Who are the dramatis personae in this book?
I, me, mine. I'm the one writing this book. I'm trying to write a book about managing software development, which instantly becomes a book about managing software delivery, which instantly becomes a book about product delivery.
I've been in the software industry for 26 years. I've been doing project management and delivery for 10 years. In those ten years things have happened to me. In those ten years I've had experience of delivering software, of delivering projects, of things that are valuable to people being but in their hands. But in those years I've also had experience of projects that have cost millions, hundreds of millions and have gone nowhere and delivered nothing. Crazy emergency meetings, "War rooms", impossible deadlines, accusations, recriminations.
This book, no doubt, is about me. It's about what I think, it's about what I feel, it's about what I want to tell you. It's about what I did, it's about what happened to me.
But this is book is also about you. It's about your story, it's about your journey. Somehow you've ended up on the hook for delivering a software project. You can feel the hook can't you? You can feel it between your shoulder blades, in the knot of muscles that the Ayurvedic masseur that I once visited called "the responsibility muscles."
I'm not going to pretend that this book isn't here to help me tell my story and explore my thinking. But it only really works if it's some use to you.
And that puts "I" - me, in a bit of a quandry. Because I know what you want. You want to be told that it's gonna be OK, just follow these simple steps, follow this methodology and everything will be fine. You will be fine. In all honesty, I can't tell you that. All I can really promise you is that if you read this book, you will have a much better way of seeing what project management is, what software development is. That's what I'm trying to give you. A way of seeing.
The computer pioneer Alan Kaye said that "point of view is worth 80 IQ points." That's what I'm trying to do for you. I'm trying to make you smarter, so your chances of success are increased, also, maybe so if you're involved in a project that's a failure, you can either make your excuses and leave, or not blame yourself too much as the express train ploughs into the buffers.
This is book is for you. I want you to better at software development, I want you to be better and project management, I want you to be better at product delivery. Why? Because you really need to know. Because...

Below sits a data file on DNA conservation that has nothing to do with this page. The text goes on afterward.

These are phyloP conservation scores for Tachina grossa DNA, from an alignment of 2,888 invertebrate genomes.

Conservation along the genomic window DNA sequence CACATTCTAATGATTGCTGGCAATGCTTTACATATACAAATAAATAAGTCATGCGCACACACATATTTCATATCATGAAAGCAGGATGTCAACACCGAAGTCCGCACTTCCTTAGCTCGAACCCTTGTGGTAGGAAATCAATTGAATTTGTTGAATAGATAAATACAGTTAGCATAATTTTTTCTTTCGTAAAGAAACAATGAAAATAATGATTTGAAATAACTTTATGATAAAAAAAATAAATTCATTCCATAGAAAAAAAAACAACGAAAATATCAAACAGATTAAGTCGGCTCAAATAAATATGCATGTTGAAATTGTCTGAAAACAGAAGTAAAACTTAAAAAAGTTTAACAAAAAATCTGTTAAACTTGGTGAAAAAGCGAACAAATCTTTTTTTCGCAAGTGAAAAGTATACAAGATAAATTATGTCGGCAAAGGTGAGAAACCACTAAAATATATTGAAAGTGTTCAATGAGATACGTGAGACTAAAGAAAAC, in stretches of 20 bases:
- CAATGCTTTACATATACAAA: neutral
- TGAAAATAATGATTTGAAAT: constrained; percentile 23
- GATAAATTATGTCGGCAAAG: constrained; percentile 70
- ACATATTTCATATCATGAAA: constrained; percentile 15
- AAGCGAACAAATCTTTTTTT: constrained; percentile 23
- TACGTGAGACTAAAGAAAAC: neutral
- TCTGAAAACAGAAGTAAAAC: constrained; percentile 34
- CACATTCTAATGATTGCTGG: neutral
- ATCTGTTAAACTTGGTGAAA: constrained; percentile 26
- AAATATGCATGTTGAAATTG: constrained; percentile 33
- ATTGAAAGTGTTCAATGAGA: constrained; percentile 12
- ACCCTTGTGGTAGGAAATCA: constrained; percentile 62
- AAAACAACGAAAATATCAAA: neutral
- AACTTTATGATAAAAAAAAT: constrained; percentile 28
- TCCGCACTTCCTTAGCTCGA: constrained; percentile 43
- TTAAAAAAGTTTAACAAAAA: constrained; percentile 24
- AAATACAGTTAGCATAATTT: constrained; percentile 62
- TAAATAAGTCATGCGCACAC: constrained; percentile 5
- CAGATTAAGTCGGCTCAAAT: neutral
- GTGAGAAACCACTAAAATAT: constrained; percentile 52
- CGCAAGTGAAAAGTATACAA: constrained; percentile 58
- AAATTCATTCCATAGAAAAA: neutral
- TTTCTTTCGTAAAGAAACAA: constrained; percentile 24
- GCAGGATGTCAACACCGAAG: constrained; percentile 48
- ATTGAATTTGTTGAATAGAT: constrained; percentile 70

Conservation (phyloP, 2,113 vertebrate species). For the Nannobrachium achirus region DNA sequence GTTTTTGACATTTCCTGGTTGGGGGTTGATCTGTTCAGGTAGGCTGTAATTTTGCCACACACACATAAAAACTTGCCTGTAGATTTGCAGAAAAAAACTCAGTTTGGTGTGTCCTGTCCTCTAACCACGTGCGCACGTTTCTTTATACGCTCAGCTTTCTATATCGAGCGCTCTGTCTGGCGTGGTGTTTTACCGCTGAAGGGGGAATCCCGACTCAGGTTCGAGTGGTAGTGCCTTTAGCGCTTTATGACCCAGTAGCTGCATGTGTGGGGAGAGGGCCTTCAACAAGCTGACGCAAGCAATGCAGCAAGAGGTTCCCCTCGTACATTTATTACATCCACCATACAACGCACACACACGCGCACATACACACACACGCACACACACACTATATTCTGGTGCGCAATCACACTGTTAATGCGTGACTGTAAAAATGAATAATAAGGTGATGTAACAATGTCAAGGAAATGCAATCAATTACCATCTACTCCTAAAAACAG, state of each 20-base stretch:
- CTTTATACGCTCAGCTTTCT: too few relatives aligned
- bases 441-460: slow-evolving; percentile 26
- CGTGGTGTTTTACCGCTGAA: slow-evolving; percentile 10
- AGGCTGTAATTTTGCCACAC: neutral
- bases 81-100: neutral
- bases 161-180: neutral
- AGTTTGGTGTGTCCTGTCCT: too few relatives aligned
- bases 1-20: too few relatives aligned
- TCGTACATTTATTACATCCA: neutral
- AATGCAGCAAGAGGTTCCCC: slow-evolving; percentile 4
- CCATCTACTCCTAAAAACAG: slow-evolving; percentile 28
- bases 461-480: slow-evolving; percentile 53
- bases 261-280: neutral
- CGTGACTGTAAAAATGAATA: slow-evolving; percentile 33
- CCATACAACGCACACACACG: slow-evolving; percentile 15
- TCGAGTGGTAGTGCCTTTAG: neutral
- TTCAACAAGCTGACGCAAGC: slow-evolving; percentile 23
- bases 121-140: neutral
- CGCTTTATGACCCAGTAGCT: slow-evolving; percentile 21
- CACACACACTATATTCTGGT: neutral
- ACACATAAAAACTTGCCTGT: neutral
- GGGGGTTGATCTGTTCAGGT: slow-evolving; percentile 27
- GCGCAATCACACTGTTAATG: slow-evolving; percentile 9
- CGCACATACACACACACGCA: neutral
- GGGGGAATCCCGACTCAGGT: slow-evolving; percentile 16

When I talk in this book about 'it', I'm talking about software development and project management, of course. But I'm also talking about the wild, crazy, philosophically puzzling business of taking an idea and turning it into a reality. But of course, when I'm talking about doing this with software, I'm talking about a thing that we're making that isn't there. You can't kick it, you can't weight it, you can't smell it. But it dominates your world.
Where is the software? Really? Is it the code? Is it the UI? Is it the way that it changes our behaviour and comes to dominate every aspect of our lives. The people who have the best command of software development have literally come to rule our lives.
How do we take ideas and turn them into "reality"? Why is it so hard to talk about this without descending into platitudes or nonsense? Why, every time you look it this and you don't fall into the trap of yelling a slogan at it, do you start to see that it's paradoxical, contradictory, elusive, chimerical.
This is book is about 'it' the weird, weird, business of turning ideas into reality, especially when that reality is delivered as such an unreal thing as software.
You know that thing that I just talked about? It? Project management? The whole business of turning ideas into a reality that involves software and then changes reality. We all need to get better at it.
As a species.
Why? Because if we don't, we'll be utterly dominated by those who do. If we don't get good at delivering software projects, we will be dominated by people who are good at delivering software projects, and those people aren't necessarily good people.
You all. English doesn't make it clear from the one word "you", whether I'm being intimate or exclamatory.
Part of what this book does shout a bit.
This book tries to explain to anyone who will listen that taking the idea for a project and turning it into a reality is a messy, unnerving and unpleasant business. It tries to explain that this can't really be done without exposing yourselves to risks. It tries to make you all understand that what appears to be the safe (ha!) course of action, will necessarily end in disaster.
It tries to do this without scaring you off.
This book is also about "they". This book is absolutely about "they". What do "they" want? The people who want the software. Them.
This book is about the people who paying for the software. What do they want? Can we give it to them? It is possibly? Is it afforable and deliverable in any realistic timeframe.
It's also about the person or people that were given the money to deliver the project. The product owner? The product manager? The product owner's manager or boss? This book is about this other person who has a hook in their back, feeling the responsibilty. What do they want. Think how they feel.
But. If this book is about anything it's about connecting this set of "they"s - the people who pay to deliver the software and the people they pay - with another set of "they"s - the people who use it, the people who might use it.
This is about connecting and delivering what they want. All of them.